This year’s MIT Sloan MBA application is significantly different from last year’s and has restored MIT Sloan’s signature cover letter and resume. In fact that’s all that’s required. The cover letter was required for years and either last year or the year before MIT Sloan experimented with a letter of recommendation from you and for you. They must like the cover letter better and have returned to that.
There are no required essays.
My tips are in blue below.
Cover Letter and Resume:
Cover Letter: Please submit a cover letter seeking a place in the MIT Sloan MBA Program. Your letter should conform to a standard business correspondence and be addressed to Mr. Rod Garcia, Senior Director of Admissions. (250 words or fewer)
Like all cover letters, this is a marketing document. Make your case for admission using your accomplishments, specifically those where you had impact, showed leadership, and above-average progression and responsibility. How do the talents revealed in these examples demonstrate fit with the MIT Sloan program, its tight-knit community, and its innovative culture?
Note this is not an essay. Make sure your letter is a professional letter with a date, a header, a salutation, a close, and formatted as a letter.
In making your case and mentioning your accomplishments, make sure to highlight your role and the impact or results on you and the entity you helped. Quantify results when possible to make them more concrete.
Resume: Please submit a resume that includes your employment history and academic record in reverse chronological order. Other information appropriate to a business resume is welcomed and encouraged. (no more than 1 page in length)
Go beyond mere job descriptions to highlight achievement. If your title is “consultant.” Saying that you “consulted on projects” is redundant and uninformative at best. Writing that you “Led a 6-member team working on a biotech outsourcing project to Singapore with a budget of $X; it came in on time and under budget.” conveys infinitely more. Quantify impact as much as possible. You want the reader to come away with a picture of you as an above average performer on a steep trajectory.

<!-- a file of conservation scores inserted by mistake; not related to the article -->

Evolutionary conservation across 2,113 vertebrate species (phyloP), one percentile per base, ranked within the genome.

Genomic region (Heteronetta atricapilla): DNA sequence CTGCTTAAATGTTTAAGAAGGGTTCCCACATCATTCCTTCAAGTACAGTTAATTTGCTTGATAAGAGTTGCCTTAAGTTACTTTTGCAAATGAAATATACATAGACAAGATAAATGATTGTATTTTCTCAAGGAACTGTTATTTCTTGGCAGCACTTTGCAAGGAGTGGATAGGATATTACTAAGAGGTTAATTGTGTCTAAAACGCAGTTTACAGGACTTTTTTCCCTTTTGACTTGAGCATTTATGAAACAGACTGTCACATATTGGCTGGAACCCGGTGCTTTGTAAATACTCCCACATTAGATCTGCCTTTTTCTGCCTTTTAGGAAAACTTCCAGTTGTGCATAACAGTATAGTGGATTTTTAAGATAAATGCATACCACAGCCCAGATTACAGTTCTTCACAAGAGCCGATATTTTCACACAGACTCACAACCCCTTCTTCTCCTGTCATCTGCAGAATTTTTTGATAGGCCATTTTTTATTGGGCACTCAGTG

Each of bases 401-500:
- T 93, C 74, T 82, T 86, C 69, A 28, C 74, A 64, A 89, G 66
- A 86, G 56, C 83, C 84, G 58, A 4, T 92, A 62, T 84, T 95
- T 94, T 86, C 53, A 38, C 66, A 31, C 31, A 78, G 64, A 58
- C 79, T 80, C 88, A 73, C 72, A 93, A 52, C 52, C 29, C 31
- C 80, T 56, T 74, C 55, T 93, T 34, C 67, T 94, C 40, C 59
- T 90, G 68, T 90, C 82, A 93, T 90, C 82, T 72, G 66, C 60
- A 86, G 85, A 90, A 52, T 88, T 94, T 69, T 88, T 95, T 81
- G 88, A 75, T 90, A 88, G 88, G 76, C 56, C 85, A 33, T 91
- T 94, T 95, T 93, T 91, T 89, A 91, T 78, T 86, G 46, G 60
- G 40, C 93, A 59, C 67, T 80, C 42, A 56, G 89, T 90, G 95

The Admissions Committee invites you to share additional information about yourself, in any format. If you choose a multimedia format, please host the information on a website and provide us with the URL.
Please keep all videos and media limited to 2:00 minutes total in length.
Please keep all written essays to 500 words or less.
If hosting your submission on a website, please ensure you provide an unprotected link (no password required).
I discussed this question a few years ago with someone in MIT Sloan’s admissions office. First of all realize that you can choose an essay or multi-media presentation. The media option is there so you can express yourself in the way you find easiest and most revealing. MIT does not want a recycled essay from another school. The person I spoke to was explicit about that. If you choose the multi-media format, there is a two-minute maximum — no 20-minute videos or 100-slide expositions or lengthy orations. Keep it short. It’s also fine to link to something you have created for a club, event, or cause that’s important to you.
What’s behind the option? A deep and sincere desire to meet you as a human being. A genuine, animated, real live human being. So don’t regurgitate your resume or spew stuff found in the required elements of your application. Have the confidence to share a special interest or deep commitment. I’m not suggesting Mommy Dearest or True Confessions; use judgment. I am suggesting that you allow the reader to see a good side of you not revealed elsewhere in the application. Let them see what makes you smile, motivates you to jump out of bed with joy, and gives you a feeling of satisfaction when you turn out the light at the end of the day.
MIT Sloan has an excellent video with advice on its optional essay. Here it is:
I think the key phrase in the video is “We really want to get to know you guys as people.” What else would you like MIT Sloan to know about you? Share it here.
If you would like professional guidance with your MIT Sloan MBA application, check out Accepted’s MBA essay editing and MBA admissions consulting or our MBA Application Packages, which include advising, editing, interview coaching, and a resume edit for the MIT Sloan application.
By Linda Abraham, president and founder of Accepted and co-author of the definitive book on MBA admissions, MBA Admission for Smarties: The No-Nonsense Guide to Acceptance at Top Business Schools.